REVIEW: Trainspotting Live at the Curve Leicester

REVIEW: Trainspotting Live at the Curve Leicester

I’ve witnessed the studio at Curve be transformed into French barns, New Orleans tenement buildings, Russian torture camps and mirrored Edwardian parlours but never into a full-on banging club as it has been for the start of Trainspotting Live, a theatrical adaptation of Danny Boyle’s 1996 film by In Your Face Theatre Company.

As the audience take their seats amongst the stage – this is a full interactive performance with the audience amidst the action – Nineties rave music blares from the speakers as the young cast, accessorised with glow sticks and wearing Sergio Tacchini sportswear, chase the lasers. This is very much a period piece and that period is the hedonistic days of nineties house where Eckies and whizz were all you needed for a good night out. As their dancing becomes more frenetic and music more hardcore the audience is left waiting to ‘come up’. The soundtrack is spot on leaving us to wonder why we’re not gurning and rolling our eyes to the lights as well – have we taken a duff pill?

As the show starts there’s no time for questions, as Harry Gibson’s adaptation demands concentration, if only to get into the linguistic loop of the broad Scottish accents and associated colloquialisms. For those for whom Trainspotting is unchartered territory, you risk being lost within seconds and might never really catch up amidst a seemingly disconnected collection of the best bits from the film and Irvine Welsh’s book. For those who know the score (!) all the big scenes are there: the shitty sheets, the speed driven interview and the dead baby, but sadly what isn’t there is the time to actually care. The talented cast – and they are exceptionally talented, it has to be said – are given no time between these big impact set pieces to get us to like them or get us to care about them. Without chance to breathe, we have a pregnant woman being kicked in the stomach and chased off stage with a leather belt, before we become immersed, quite literally, into the depths of a stinking toilet searching for a suppository. Talk about taking 4D to the limits!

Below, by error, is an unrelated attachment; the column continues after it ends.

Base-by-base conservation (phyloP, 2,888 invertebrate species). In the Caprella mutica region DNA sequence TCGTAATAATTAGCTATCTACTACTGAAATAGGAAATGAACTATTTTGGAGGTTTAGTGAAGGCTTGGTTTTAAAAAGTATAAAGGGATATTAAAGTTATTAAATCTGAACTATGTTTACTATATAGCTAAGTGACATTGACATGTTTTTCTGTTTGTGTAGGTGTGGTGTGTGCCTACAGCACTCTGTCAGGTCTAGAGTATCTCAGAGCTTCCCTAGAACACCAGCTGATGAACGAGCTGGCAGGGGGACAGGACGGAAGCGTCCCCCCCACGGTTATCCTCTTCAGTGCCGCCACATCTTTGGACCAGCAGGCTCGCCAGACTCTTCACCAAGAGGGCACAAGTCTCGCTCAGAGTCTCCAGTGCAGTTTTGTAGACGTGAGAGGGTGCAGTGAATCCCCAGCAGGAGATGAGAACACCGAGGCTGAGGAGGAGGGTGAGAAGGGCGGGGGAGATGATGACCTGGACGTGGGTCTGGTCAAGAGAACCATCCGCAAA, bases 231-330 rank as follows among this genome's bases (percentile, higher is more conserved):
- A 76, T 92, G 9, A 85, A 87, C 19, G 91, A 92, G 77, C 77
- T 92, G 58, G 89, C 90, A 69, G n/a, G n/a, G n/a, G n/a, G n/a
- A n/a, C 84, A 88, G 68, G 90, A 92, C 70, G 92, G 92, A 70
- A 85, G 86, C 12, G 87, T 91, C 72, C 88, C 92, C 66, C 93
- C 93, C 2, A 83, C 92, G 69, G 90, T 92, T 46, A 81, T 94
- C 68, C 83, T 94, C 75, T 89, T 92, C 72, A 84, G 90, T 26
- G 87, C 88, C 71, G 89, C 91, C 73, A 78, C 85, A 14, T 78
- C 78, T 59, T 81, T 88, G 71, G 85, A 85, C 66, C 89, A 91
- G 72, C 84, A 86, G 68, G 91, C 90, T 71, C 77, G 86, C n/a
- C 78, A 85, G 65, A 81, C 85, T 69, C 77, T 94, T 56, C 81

There are some incredibly powerful moments in this production, but their impact is diminished due to the lack of space they’re given. It’s exhausting on the senses and left me questioning the appeal or likely audience of this new production. For me it was like a greatest hits concert – all the hits, but nothing new to challenge. Does it speak to today’s meow meowers who are more likely to snapchat on a Saturday night than go anywhere near a club? Or is this simply a nostalgia piece for the forty something clubbers who made it through the haze of the heroin years? I’m not sure, maybe I’m still waiting for that pill to hit.

Trainspotting Live Runs at Curve until 24th June.

Words by Jonathan Fraser

You May Also Like